by Darrell Sennich
Reclaiming tradition is an eclectic tradition of what I would call American Witchcraft. Although it is a tradition that is celebrated globally, the roots grew in California as a group formed that was heavily inspired by these things:
Feminism. The analysis of power structures including privilege, hierarchy, and a thorough questioning of status quo authority and rule. The continued struggle towards equal rights and responsibilities regardless of gender, race, sexual orientation, or other traits. Empowering ourselves and each other is the goal. We seek power within and power with, and we tend to undermine power over. Eco-feminism follows in the vein that the way that we treat our planet is closely linked to the way we treat each other. We do not worship the Goddess in nature as much as we are all aspects of the Goddess in nature. We must be stewards of our planet and our communities.
Anarchy. Insomuch as we are a tradition of many, no one person is in charge. At the same time, we are all responsible for the well-being of the group. Initiation and other titles are not automatically converted to privilege. The structure is loosely formed cells. The principles of unity are the closest thing to a working definition of what Reclaiming is. You can read those on the Reclaiming site. Anything goes is relatively true except in the case that it undermines or compromises the safety, empowerment, integrity, and sovereignty of ourselves, one another and the planet. Political activism is common among our witches as we perceive the political arena, our community well-being, our personal wellness and the well-being of our planet as interconnected. Prayer, picking up trash, voting, chanting, social work, ritual endeavors, and so on are all seen as crucial elements of magical process, with practical tangible results sometimes seen as more effective. We can pray for world peace, but better if we build our lives and actions towards that end. Our decisions are often made by consensus.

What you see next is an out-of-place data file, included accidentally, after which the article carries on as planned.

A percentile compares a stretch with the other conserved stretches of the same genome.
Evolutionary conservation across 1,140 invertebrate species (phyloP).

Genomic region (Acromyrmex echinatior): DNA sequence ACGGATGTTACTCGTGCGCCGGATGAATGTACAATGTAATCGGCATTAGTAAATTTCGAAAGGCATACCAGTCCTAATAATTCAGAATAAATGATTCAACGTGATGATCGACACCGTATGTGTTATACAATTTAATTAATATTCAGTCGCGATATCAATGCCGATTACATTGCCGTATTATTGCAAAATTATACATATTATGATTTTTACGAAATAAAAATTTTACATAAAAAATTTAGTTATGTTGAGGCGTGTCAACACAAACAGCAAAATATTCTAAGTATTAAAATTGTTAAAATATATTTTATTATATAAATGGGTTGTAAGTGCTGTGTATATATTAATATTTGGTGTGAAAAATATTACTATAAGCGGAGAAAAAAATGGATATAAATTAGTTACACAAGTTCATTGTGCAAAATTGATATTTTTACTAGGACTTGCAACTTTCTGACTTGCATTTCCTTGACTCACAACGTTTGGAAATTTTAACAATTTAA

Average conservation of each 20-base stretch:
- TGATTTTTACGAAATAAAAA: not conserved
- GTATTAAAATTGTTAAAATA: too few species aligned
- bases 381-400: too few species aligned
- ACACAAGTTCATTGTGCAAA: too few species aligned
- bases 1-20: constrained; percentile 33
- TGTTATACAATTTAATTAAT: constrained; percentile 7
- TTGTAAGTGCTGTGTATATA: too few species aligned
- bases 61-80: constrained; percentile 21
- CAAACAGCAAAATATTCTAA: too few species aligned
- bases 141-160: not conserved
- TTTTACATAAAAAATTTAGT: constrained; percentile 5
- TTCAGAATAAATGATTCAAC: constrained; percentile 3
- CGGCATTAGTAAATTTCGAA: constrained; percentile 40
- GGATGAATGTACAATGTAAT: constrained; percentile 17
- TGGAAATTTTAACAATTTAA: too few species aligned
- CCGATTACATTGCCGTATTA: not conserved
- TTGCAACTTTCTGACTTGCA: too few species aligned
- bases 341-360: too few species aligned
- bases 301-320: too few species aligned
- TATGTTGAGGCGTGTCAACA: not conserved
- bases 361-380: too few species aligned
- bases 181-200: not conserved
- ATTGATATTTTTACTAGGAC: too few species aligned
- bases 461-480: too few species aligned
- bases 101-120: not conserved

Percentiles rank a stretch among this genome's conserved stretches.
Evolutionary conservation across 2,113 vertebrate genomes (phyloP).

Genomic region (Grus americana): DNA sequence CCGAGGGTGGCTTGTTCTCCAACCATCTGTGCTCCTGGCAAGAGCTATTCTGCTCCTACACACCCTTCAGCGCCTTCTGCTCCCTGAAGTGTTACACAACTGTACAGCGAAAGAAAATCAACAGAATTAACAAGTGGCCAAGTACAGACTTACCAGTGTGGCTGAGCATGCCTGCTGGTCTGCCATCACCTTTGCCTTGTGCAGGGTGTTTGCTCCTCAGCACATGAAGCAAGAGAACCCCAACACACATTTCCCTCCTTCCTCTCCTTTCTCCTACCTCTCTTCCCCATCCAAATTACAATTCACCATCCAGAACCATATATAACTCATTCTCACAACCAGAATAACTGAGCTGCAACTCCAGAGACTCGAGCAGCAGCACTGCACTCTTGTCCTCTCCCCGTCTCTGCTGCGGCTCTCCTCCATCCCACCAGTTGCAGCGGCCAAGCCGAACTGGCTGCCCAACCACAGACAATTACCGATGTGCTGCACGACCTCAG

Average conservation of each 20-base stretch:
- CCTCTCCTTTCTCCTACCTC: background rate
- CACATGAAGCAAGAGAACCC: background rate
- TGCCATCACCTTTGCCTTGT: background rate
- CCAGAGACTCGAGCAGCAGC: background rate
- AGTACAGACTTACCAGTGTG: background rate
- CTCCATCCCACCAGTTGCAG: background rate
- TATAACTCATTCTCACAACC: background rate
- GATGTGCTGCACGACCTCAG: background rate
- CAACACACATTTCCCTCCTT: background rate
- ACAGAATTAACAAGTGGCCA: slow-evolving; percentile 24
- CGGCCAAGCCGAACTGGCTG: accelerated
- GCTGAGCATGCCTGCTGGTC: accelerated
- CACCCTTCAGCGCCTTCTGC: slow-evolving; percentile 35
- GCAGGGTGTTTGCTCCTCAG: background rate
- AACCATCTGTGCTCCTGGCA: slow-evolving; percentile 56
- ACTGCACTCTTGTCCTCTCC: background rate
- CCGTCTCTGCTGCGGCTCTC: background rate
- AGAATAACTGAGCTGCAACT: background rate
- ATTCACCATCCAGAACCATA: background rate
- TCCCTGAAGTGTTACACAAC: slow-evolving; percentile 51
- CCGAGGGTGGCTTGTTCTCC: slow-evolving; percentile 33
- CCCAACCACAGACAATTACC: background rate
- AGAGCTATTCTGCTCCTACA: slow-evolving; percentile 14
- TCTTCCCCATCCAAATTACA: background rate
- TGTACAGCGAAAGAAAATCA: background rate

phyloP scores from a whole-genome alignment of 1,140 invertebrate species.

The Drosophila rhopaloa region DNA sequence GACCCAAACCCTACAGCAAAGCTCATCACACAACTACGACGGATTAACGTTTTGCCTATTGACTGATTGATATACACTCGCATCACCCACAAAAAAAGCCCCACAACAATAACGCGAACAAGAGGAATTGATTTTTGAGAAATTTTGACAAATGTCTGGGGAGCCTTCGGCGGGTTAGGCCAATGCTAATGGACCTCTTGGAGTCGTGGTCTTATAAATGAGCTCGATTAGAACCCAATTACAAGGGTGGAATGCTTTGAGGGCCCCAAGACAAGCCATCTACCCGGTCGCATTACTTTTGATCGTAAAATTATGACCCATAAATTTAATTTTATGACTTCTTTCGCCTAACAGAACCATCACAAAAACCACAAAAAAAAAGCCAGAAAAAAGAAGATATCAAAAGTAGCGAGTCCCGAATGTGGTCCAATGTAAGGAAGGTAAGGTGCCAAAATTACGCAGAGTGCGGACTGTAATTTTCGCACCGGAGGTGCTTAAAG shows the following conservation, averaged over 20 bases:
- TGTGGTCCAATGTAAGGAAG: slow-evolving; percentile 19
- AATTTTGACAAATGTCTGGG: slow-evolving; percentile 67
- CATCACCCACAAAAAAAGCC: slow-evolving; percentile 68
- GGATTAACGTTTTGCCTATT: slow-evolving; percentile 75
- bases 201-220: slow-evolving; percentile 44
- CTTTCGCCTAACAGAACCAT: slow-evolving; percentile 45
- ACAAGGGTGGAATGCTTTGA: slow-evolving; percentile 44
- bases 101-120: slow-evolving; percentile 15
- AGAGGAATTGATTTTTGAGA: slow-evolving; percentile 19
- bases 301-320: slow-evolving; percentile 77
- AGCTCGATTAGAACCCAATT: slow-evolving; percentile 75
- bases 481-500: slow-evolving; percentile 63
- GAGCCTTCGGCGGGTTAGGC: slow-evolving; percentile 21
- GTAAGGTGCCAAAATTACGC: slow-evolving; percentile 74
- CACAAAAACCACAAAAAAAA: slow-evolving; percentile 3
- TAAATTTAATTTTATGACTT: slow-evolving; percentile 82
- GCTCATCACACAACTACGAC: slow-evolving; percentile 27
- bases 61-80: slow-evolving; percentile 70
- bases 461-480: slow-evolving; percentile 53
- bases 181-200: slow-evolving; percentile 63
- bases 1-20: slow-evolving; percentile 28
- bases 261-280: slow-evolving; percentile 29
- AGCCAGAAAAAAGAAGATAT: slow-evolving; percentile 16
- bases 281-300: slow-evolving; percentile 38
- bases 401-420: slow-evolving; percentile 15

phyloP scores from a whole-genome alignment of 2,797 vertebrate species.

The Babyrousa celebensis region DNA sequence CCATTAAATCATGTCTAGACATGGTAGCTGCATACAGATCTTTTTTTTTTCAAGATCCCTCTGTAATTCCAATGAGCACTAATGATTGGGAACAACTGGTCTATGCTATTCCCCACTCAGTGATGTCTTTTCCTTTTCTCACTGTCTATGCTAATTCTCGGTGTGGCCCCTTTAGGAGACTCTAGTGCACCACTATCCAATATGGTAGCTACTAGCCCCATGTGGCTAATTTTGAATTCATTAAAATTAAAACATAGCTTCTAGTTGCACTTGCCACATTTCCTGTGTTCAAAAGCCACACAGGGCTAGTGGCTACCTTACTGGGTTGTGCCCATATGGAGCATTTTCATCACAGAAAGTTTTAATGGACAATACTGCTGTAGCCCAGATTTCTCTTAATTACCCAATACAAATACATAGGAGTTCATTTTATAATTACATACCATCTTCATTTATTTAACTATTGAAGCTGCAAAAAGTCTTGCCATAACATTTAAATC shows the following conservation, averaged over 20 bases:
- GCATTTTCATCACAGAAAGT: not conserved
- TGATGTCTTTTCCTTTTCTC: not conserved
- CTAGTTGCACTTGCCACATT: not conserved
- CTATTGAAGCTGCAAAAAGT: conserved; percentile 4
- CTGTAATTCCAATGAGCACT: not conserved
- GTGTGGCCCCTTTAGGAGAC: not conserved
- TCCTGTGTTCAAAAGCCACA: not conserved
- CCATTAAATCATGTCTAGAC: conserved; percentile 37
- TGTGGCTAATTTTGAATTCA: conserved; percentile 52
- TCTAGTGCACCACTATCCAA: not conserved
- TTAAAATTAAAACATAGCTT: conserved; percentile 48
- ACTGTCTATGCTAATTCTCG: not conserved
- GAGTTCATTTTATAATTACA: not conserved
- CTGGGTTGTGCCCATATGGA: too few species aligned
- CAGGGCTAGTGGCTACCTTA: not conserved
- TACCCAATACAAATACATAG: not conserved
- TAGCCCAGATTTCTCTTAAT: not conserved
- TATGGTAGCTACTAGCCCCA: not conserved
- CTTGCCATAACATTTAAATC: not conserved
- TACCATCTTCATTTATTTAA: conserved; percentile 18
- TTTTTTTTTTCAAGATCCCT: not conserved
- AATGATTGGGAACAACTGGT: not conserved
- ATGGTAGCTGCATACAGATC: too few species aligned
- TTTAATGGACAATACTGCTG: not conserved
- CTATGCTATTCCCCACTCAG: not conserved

The psychology movement. Our rituals and practices are as much ritual magic as they are theatrical expressions and gestalt dynamics. We are unapologetic in our seeking to do this work.
The Feri tradition. Originating through Victor and Cora Anderson, the deep and powerful Current of Feri flows through our ritual spaces. I would say the artful, poetic and charismatic expressions in our practices are reflections of and derivatives of the many inspired witches who studied with the Anderson’s and who continue to explore and perpetuate the ever dynamic spirituality of the Feri tradition.
Our ritual spaces are as safe and as accessible as we can make them. All of our rituals are clean and sober. There is a strong presence of folks in recovery and following 12 step programs. All genders, races, sexual orientations are welcome. It follows that topics of recovery from addiction, trauma, oppression, and disempowered situations may occur. As well the human figure is not perceived in an unclean or shameful way; our rituals may include nudity, or any other aforementioned subjects which may be considered sensitive (or rated R in muggle speak), although these are mostly uncommon. Still, depending on the consensus of the group and the venue, if you are concerned with such things, be advised.
We are, each of us, our own spiritual authority. We are dedicated to the perpetuation of empowering practices, and shun power over, displays of violence, coercion or other means of aggression and control when they are within our abilities to prevent them.
For more information about Reclaiming, please click here.